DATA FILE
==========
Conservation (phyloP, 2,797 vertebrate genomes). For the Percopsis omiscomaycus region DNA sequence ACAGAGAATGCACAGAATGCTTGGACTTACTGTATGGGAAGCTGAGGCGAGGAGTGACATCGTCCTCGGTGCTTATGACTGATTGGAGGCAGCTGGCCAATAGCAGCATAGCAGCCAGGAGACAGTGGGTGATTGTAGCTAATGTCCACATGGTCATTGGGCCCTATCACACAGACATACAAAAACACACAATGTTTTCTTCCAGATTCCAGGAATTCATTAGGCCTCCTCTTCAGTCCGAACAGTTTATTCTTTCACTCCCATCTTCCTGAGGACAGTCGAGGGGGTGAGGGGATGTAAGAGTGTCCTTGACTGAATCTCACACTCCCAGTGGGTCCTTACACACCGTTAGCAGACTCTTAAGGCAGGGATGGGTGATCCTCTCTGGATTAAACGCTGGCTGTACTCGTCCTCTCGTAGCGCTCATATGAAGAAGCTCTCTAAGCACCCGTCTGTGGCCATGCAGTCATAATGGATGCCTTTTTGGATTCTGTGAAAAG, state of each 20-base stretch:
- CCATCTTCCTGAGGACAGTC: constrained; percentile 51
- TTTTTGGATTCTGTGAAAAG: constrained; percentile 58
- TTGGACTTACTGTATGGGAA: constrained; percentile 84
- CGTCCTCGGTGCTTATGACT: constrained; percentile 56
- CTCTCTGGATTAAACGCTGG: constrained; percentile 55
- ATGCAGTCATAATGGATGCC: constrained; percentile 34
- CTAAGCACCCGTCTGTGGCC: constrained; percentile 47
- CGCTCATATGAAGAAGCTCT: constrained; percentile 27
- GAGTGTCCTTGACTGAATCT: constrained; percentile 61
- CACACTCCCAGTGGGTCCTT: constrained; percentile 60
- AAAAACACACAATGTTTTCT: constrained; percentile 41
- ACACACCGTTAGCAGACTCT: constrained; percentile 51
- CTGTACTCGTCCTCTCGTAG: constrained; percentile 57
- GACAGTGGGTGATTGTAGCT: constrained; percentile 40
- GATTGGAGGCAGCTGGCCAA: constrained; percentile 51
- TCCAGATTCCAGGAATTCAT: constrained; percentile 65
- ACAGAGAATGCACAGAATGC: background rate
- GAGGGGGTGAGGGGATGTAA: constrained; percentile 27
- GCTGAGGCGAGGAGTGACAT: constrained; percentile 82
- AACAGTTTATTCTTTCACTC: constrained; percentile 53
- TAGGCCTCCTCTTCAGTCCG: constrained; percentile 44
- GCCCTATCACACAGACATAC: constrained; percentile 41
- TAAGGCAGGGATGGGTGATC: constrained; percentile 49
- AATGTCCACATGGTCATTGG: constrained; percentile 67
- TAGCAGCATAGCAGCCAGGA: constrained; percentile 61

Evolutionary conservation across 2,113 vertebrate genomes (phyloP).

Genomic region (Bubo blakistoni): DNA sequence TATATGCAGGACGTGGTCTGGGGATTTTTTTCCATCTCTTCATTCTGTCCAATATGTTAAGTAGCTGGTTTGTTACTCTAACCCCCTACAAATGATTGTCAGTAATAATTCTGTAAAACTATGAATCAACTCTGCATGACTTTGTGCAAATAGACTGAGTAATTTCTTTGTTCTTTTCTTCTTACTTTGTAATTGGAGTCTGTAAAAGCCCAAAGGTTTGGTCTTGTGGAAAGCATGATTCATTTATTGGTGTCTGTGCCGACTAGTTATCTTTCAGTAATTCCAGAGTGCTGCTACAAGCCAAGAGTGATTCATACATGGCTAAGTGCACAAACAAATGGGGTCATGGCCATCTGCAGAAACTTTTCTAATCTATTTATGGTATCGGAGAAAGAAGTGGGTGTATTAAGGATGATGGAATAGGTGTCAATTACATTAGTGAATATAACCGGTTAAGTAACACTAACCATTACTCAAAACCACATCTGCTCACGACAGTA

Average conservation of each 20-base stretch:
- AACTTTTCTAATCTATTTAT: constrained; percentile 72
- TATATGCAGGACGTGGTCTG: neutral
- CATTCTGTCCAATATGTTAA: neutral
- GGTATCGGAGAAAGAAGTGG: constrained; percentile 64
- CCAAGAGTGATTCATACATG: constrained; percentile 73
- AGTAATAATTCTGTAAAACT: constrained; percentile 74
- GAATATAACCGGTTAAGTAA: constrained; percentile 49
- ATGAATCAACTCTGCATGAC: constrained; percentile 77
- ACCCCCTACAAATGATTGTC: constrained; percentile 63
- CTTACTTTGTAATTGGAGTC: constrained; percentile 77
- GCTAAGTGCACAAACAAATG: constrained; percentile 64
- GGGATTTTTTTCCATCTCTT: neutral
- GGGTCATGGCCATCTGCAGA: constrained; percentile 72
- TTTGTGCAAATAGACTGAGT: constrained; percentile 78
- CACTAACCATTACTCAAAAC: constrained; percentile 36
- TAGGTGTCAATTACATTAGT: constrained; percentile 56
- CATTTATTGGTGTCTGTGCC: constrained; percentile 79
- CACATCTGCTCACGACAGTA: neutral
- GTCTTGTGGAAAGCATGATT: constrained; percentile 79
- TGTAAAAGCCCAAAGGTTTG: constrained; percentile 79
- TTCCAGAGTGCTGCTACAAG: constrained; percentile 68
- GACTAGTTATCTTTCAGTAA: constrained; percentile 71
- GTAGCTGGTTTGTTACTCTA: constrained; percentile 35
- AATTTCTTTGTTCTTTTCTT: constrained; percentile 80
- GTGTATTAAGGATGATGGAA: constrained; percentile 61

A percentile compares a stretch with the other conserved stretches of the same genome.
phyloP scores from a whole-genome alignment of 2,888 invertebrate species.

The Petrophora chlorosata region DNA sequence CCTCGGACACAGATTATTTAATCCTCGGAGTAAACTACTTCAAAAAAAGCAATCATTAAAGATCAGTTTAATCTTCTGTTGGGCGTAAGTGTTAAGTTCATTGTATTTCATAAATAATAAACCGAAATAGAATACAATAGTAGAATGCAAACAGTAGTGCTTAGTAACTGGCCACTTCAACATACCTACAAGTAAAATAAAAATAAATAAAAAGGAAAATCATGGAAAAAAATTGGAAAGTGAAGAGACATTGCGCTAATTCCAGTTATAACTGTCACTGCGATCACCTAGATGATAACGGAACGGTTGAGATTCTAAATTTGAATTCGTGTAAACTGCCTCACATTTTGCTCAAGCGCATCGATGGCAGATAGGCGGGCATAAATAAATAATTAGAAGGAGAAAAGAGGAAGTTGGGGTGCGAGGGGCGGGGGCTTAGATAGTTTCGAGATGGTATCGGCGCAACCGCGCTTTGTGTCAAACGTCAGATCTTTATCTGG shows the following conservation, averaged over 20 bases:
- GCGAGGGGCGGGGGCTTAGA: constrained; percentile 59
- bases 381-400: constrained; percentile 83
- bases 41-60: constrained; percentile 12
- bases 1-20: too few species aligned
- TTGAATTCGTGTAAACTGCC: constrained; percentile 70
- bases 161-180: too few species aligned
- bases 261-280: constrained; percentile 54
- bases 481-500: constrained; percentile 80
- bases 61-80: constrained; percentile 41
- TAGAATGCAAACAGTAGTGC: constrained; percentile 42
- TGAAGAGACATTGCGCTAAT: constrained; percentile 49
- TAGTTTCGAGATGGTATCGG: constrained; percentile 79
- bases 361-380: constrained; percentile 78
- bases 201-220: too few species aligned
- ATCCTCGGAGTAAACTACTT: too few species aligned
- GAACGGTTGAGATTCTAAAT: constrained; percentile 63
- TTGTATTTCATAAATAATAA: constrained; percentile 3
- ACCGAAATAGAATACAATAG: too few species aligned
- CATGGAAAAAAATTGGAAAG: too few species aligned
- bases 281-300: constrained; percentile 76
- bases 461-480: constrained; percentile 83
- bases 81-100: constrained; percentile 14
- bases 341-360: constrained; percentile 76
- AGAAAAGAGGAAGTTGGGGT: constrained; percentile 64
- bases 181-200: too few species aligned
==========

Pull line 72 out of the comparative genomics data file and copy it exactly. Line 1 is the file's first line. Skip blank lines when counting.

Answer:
- ATCCTCGGAGTAAACTACTT: too few species aligned